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Edited by Naoyuki Yoshino and Peter J. Morgan

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Central and Local Government Relations in Asia

Achieving Fiscal Sustainability

Edited by Naoyuki Yoshino and Peter J. Morgan

Sustainable and inclusive growth in emerging Asian economies requires high levels of public investment in areas such as infrastructure, education, health, and social services. The increasing complexity and regional diversity of these investment needs, together with the trend of democratization, has led to fiscal decentralization being implemented in many Asian economies. This book takes stock of some major issues regarding fiscal decentralization, including expenditure and revenue assignments, transfer programs, and sustainability of local government finances, and develops important findings and policy recommendations.
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Peter J. Morgan and Long Q. Trinh

Sustainable and inclusive growth in emerging Asian economies requires continued high levels of public sector investment in areas such as infrastructure, education, health, and social services. These responsibilities, especially with regard to infrastructure investment, need to be devolved increasingly to the regional government level. However, growth of sources of revenue and financing for local governments has not necessarily kept pace, forcing them, in some cases, to increase borrowing or cut spending below needed levels. This chapter reviews alternative models of the relationship between central and local governments, and provides an overview and assessment of different financing mechanisms for local governments, including tax revenues, central government transfers, bank loans, and bond issuance, with a focus on the context of emerging Asian economies. The chapter also reviews financing mechanisms for local governments and mechanisms for maintaining fiscal stability and sustainability at both the central and local government levels. Based upon the evidence on the decentralization process in Asia, it proposes some policy implications for improving central–local government relations and fiscal sustainability.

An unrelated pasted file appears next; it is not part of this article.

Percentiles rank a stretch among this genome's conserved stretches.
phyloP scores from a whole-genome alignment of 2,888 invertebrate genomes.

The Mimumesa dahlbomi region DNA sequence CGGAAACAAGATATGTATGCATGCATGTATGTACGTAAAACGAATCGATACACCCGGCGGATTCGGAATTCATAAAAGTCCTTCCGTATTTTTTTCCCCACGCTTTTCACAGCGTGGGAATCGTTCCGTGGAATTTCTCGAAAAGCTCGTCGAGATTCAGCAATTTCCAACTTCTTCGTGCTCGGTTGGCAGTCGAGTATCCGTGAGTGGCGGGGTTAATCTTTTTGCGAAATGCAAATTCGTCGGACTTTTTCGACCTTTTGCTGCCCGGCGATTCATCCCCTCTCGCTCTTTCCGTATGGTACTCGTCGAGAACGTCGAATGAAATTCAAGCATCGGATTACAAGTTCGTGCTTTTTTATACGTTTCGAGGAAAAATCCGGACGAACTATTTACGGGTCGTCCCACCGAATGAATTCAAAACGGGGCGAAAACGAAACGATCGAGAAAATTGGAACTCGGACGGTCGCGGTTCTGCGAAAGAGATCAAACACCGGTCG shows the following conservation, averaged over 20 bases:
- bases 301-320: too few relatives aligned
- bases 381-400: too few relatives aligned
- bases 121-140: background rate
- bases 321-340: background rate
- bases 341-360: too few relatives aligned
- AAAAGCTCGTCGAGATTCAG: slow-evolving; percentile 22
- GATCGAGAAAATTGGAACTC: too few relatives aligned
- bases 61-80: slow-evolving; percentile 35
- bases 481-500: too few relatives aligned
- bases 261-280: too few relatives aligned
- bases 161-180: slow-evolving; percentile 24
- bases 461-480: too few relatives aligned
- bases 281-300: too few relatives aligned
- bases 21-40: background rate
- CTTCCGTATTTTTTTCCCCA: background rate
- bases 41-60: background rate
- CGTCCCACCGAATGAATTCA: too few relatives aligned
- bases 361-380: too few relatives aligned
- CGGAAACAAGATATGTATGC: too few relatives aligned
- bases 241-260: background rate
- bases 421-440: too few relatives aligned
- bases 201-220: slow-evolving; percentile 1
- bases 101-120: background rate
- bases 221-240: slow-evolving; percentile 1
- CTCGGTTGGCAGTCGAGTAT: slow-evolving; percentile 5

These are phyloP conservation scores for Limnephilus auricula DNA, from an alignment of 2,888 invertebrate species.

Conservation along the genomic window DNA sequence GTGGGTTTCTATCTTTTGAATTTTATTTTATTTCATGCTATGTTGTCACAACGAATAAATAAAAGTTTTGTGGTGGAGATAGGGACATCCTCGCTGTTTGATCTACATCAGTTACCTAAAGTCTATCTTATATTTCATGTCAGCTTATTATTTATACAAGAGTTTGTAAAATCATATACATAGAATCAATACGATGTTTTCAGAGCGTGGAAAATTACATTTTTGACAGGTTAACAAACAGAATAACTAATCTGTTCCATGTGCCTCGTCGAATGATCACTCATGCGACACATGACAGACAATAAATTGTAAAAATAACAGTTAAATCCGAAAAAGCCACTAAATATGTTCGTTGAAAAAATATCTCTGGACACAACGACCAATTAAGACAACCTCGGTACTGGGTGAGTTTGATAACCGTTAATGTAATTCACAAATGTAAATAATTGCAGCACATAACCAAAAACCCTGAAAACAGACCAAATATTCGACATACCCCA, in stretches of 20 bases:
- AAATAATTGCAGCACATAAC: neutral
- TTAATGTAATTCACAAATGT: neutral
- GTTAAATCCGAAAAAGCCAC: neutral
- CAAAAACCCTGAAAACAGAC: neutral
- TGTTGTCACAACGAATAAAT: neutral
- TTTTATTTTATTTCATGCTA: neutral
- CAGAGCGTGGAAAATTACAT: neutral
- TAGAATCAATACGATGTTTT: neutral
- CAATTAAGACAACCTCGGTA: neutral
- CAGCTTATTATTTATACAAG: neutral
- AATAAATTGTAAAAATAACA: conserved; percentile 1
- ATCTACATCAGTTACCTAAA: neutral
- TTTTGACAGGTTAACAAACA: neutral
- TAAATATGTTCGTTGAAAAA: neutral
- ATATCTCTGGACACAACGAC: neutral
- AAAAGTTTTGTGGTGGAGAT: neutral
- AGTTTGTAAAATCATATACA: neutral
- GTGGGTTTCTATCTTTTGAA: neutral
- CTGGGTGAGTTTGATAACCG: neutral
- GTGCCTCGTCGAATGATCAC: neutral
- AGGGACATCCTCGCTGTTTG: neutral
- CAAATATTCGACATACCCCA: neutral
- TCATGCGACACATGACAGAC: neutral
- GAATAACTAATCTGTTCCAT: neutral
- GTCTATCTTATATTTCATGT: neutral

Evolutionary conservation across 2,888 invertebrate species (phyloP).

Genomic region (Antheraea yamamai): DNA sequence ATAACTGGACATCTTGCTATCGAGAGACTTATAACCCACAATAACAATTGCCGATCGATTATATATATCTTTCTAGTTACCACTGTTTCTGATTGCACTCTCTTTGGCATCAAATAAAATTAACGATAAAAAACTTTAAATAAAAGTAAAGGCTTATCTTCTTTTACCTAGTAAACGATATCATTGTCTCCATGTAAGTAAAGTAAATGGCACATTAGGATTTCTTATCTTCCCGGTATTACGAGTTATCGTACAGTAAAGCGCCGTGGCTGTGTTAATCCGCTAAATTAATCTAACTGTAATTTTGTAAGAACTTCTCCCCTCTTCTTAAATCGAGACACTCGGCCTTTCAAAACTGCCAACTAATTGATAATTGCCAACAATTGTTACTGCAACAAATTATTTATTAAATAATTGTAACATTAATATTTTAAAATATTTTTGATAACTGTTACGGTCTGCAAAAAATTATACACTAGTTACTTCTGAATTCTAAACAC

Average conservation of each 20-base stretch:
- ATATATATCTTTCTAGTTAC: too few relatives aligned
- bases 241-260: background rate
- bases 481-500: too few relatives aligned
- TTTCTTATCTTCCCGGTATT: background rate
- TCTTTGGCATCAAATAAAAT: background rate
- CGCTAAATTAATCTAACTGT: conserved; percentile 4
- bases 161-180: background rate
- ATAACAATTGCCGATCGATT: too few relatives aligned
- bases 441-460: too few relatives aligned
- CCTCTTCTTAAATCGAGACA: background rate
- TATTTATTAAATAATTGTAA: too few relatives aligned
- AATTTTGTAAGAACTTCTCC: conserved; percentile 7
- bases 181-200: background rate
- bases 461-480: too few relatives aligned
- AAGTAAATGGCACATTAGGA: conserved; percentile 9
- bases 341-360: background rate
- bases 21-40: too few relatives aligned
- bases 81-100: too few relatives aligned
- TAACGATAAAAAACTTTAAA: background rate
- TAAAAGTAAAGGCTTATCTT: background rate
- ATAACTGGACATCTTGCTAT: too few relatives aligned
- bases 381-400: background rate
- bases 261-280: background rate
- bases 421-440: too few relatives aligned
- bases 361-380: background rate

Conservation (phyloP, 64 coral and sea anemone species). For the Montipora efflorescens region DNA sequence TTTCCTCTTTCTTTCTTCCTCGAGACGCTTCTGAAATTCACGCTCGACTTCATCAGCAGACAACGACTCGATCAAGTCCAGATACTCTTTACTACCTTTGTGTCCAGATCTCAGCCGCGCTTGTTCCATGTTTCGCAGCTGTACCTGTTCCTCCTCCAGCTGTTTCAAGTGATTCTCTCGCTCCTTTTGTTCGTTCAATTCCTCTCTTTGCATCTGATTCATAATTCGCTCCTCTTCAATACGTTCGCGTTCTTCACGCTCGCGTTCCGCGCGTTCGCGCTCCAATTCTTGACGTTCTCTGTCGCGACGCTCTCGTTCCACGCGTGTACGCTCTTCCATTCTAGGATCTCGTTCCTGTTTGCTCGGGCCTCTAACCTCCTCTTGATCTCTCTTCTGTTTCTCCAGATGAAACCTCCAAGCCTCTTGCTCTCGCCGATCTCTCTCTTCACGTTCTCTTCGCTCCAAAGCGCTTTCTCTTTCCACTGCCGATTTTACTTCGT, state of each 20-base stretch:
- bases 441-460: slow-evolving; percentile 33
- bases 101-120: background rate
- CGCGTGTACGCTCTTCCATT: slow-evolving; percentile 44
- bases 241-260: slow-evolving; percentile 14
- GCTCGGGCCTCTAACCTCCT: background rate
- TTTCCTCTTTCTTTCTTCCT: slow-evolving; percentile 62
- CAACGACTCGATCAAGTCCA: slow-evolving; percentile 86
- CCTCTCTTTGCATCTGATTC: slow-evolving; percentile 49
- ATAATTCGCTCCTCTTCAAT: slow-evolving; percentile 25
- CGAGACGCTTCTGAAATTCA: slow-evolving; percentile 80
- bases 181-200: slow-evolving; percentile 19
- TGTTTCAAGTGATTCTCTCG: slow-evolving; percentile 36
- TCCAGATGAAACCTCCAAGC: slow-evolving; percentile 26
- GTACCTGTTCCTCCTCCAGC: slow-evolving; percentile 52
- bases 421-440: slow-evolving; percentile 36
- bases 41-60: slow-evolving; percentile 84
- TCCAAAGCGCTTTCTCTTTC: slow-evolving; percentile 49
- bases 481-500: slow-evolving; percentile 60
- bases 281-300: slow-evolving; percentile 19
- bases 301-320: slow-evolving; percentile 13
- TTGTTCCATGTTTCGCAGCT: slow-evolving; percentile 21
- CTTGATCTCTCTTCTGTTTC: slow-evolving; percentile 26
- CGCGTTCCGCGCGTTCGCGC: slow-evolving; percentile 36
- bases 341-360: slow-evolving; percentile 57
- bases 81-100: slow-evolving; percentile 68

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Peter J. Morgan and Long Q. Trinh

Since 1975, Viet Nam has gradually decentralized more fiscal responsibilities to local authorities. This chapter has two objectives: (i) to take stock of the current institutional framework for intergovernmental fiscal relations in Viet Nam, and (ii) to empirically assess the debt sustainability of local governments in Viet Nam. The empirical analysis uses two estimation methods: (i) fully modified ordinary least squares (OLS) to estimate the long-term correlations between co-integration equations, including vectors of co-integration variables, and stochastic regressor innovations; and (ii) fiscal reaction equations at the provincial level, based upon the Bohn (2008) model. The empirical results suggest that deficit levels are generally sustainable at the local level.